Henry Golden Boy: The Rifle You Know You Want


Henry Golden Boy: The Rifle You Know You Want

I am a thrilled owner of a Henry Big Boy rifle chambered in .357 Magnum/.38 Special. That rifle remains one of my all time favorite rifles that I have ever owned. The Henry Rifles are gorgeous rifles that shoot exceptionally well, but since that first shot of the larger calibered Henry Big Rifle, my lust has also been to also own the .22LR equivalent: the Henry Golden Boy. My wife is familiar with impatiently dropped, not-so-subtle hints around every special occasion that are always for just one thing: a .22LR Henry Golden Boy rifle. At last the day has arrived, and I now own the finest quality shooting and handling .22LR rifle made. Spoiler alert, I love it.

I have observed that there are only three types of people: those that have never shot a Henry Rifle, those that have and lust after one, and finally those like me that own one or several. That I know of, no one has ever shot a Henry Rifle without developing a lust for them. A friend calls it the crack of the gun industry and salivates all over my Henry Rifles ever time we get together to shoot. The Henry Golden Boy is definitely a .22LR rifle everyone will fall in love with. It begs for a lazy day of plinking at cans and spinner targets, and of course does a very fine job on the hunting side.


Feel and Features

The thought of a lever action rarely crosses many people’s minds when shopping for a new rifle until they put one in their hands. The Henry rifles draw you in. The fit, feel, and finish begin your mind’s journey back in time to the old West, and by the time you pull the trigger and rack in the next round as you watch your tin can dance, the hook is set so deep that a love affair of Henry rifles is inevitable.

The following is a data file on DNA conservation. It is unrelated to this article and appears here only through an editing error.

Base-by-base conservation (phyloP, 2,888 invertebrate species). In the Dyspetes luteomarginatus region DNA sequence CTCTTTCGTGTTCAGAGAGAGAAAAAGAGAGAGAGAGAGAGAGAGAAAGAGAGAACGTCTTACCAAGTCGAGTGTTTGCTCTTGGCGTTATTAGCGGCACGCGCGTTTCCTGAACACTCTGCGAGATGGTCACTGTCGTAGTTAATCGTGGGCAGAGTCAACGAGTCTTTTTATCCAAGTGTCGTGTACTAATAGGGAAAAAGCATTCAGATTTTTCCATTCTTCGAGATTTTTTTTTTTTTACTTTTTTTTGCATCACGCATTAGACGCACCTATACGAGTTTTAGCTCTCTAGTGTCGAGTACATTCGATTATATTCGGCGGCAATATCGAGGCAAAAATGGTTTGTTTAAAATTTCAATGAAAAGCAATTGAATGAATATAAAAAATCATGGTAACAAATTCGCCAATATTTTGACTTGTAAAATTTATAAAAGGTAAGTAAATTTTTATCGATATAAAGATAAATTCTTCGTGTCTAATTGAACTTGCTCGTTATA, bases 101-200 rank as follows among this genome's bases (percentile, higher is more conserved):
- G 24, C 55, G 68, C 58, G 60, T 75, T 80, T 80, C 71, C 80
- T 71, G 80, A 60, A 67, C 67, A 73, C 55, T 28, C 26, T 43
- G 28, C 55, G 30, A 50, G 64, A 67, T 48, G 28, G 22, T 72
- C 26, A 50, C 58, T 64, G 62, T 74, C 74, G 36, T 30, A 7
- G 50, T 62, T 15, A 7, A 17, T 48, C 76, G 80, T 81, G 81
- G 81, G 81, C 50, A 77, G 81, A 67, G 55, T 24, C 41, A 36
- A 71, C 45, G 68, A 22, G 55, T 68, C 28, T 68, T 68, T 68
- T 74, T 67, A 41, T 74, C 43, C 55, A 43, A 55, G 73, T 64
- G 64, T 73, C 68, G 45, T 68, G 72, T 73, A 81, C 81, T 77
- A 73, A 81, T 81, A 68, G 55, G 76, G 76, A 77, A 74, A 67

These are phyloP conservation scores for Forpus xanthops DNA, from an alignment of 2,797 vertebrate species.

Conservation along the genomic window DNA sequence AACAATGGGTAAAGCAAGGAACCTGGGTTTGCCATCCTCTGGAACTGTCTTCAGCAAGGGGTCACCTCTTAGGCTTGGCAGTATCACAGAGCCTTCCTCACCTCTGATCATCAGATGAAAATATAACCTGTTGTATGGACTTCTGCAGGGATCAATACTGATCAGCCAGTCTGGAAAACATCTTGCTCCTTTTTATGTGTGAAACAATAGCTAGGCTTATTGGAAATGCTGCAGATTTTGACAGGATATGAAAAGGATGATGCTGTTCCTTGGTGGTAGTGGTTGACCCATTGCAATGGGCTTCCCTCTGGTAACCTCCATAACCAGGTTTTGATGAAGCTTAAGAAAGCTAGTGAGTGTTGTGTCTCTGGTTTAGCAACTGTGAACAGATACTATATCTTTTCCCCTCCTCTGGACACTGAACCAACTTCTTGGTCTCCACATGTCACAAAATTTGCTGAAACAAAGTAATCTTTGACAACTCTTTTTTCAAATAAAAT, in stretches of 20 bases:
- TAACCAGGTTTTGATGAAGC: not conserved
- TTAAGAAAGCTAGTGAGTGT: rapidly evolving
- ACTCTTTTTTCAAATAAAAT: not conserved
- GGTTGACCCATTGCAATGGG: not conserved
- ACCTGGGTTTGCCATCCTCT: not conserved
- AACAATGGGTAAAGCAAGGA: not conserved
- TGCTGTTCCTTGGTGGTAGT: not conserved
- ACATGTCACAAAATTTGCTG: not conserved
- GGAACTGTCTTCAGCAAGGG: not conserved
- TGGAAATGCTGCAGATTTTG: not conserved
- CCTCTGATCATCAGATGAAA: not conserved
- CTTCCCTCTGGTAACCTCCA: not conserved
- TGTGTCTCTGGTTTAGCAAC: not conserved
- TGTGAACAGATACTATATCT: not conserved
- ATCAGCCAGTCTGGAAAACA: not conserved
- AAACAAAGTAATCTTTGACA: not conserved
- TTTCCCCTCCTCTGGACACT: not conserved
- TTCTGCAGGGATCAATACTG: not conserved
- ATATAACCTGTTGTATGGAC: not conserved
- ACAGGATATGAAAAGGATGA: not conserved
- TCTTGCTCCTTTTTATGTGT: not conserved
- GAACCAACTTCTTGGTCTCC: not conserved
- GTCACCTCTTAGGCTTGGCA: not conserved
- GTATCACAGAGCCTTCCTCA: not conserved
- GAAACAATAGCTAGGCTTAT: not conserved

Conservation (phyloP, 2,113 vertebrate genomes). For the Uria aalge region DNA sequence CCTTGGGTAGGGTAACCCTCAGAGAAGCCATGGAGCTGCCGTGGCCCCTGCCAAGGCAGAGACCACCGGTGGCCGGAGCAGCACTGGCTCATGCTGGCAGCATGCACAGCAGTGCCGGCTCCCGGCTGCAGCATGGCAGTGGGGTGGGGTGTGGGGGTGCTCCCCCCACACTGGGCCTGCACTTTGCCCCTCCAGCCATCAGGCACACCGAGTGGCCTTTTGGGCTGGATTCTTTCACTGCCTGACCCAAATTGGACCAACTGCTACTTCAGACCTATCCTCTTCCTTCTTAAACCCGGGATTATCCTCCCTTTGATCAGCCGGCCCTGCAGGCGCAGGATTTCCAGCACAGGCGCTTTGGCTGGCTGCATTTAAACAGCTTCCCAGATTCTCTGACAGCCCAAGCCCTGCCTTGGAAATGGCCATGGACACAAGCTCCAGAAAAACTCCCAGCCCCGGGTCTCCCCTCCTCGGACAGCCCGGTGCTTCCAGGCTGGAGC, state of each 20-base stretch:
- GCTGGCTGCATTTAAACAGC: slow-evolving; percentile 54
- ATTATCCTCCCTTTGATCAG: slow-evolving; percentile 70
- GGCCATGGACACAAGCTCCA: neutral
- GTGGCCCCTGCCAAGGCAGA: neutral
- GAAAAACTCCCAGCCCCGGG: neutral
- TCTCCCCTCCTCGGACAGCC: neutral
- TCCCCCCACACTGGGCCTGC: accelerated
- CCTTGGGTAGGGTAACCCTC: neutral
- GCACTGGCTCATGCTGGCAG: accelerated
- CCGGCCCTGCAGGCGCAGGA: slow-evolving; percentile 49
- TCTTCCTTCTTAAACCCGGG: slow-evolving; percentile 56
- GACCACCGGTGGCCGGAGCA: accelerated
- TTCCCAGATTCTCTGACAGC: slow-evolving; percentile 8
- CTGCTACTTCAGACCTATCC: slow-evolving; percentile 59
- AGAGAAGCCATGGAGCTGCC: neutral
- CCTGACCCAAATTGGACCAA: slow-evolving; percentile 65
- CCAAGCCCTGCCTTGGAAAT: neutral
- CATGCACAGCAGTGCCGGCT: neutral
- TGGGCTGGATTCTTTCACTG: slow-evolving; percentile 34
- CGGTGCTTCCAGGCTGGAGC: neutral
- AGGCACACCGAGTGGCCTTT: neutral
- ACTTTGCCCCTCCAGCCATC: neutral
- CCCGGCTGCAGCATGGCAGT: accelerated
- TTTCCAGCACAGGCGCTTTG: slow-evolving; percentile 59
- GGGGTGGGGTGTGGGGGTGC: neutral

Someone once told me more Henry rifles are sold at the range than in gun stores — stores were just places you purchased them. Everyone falls in love with Henry rifles, not only because of their history and quality, but also because they shoot and cycle exceptionally well. Most people will say the same thing when they pick up a Henry: “They knew something about firearms and shooting back then.” The rifle is relatively light, extremely well balanced, points easily, and of course is an excellent shooting rifle.

Henry knew they needed to keep the Golden Boy competitively priced to other .22 rifles. The .22 rimfire driven Henry Golden Boy rifles carry the same high quality features as their Big Boy brothers but in a slightly smaller package and with only one compromise that keeps the gun fiscally attainable. The Golden Boy rifles feature the same historic, semi-buckhorn style rear sight, brass bead front sight, stunningly beautiful blued octagonal barrel, brass buttplate, brass barrel band, steel parts, and perfectly finished, American walnut stock.